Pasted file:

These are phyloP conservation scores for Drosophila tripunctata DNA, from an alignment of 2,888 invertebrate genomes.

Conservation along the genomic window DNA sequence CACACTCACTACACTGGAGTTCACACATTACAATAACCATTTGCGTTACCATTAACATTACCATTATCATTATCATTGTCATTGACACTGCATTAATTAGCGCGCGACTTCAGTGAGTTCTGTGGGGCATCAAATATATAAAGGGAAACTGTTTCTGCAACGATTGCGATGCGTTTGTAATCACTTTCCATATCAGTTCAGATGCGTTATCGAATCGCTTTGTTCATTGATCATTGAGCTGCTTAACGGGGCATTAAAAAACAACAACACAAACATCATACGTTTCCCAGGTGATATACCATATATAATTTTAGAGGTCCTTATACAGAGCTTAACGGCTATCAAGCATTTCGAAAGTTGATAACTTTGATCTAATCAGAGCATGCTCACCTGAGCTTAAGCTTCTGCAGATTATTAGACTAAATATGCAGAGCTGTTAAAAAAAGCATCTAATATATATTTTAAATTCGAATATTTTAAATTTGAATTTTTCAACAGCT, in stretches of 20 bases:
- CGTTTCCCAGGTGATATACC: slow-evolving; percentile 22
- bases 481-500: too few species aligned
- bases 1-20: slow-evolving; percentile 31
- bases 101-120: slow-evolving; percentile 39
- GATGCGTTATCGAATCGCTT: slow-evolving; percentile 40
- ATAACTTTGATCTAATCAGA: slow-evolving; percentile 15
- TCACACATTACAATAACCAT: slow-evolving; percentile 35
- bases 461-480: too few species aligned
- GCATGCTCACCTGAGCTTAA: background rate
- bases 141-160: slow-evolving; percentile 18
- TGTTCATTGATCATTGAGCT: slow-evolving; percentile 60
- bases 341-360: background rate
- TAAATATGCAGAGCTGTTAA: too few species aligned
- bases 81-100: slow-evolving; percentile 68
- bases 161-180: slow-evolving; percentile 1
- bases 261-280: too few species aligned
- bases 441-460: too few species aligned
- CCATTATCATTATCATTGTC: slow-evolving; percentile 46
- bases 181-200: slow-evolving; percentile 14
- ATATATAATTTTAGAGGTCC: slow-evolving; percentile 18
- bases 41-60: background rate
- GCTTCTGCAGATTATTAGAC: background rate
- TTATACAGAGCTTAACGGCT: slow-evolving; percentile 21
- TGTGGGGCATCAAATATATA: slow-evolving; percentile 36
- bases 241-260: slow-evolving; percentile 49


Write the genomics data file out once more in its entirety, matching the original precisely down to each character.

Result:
These are phyloP conservation scores for Drosophila tripunctata DNA, from an alignment of 2,888 invertebrate genomes.

Conservation along the genomic window DNA sequence CACACTCACTACACTGGAGTTCACACATTACAATAACCATTTGCGTTACCATTAACATTACCATTATCATTATCATTGTCATTGACACTGCATTAATTAGCGCGCGACTTCAGTGAGTTCTGTGGGGCATCAAATATATAAAGGGAAACTGTTTCTGCAACGATTGCGATGCGTTTGTAATCACTTTCCATATCAGTTCAGATGCGTTATCGAATCGCTTTGTTCATTGATCATTGAGCTGCTTAACGGGGCATTAAAAAACAACAACACAAACATCATACGTTTCCCAGGTGATATACCATATATAATTTTAGAGGTCCTTATACAGAGCTTAACGGCTATCAAGCATTTCGAAAGTTGATAACTTTGATCTAATCAGAGCATGCTCACCTGAGCTTAAGCTTCTGCAGATTATTAGACTAAATATGCAGAGCTGTTAAAAAAAGCATCTAATATATATTTTAAATTCGAATATTTTAAATTTGAATTTTTCAACAGCT, in stretches of 20 bases:
- CGTTTCCCAGGTGATATACC: slow-evolving; percentile 22
- bases 481-500: too few species aligned
- bases 1-20: slow-evolving; percentile 31
- bases 101-120: slow-evolving; percentile 39
- GATGCGTTATCGAATCGCTT: slow-evolving; percentile 40
- ATAACTTTGATCTAATCAGA: slow-evolving; percentile 15
- TCACACATTACAATAACCAT: slow-evolving; percentile 35
- bases 461-480: too few species aligned
- GCATGCTCACCTGAGCTTAA: background rate
- bases 141-160: slow-evolving; percentile 18
- TGTTCATTGATCATTGAGCT: slow-evolving; percentile 60
- bases 341-360: background rate
- TAAATATGCAGAGCTGTTAA: too few species aligned
- bases 81-100: slow-evolving; percentile 68
- bases 161-180: slow-evolving; percentile 1
- bases 261-280: too few species aligned
- bases 441-460: too few species aligned
- CCATTATCATTATCATTGTC: slow-evolving; percentile 46
- bases 181-200: slow-evolving; percentile 14
- ATATATAATTTTAGAGGTCC: slow-evolving; percentile 18
- bases 41-60: background rate
- GCTTCTGCAGATTATTAGAC: background rate
- TTATACAGAGCTTAACGGCT: slow-evolving; percentile 21
- TGTGGGGCATCAAATATATA: slow-evolving; percentile 36
- bases 241-260: slow-evolving; percentile 49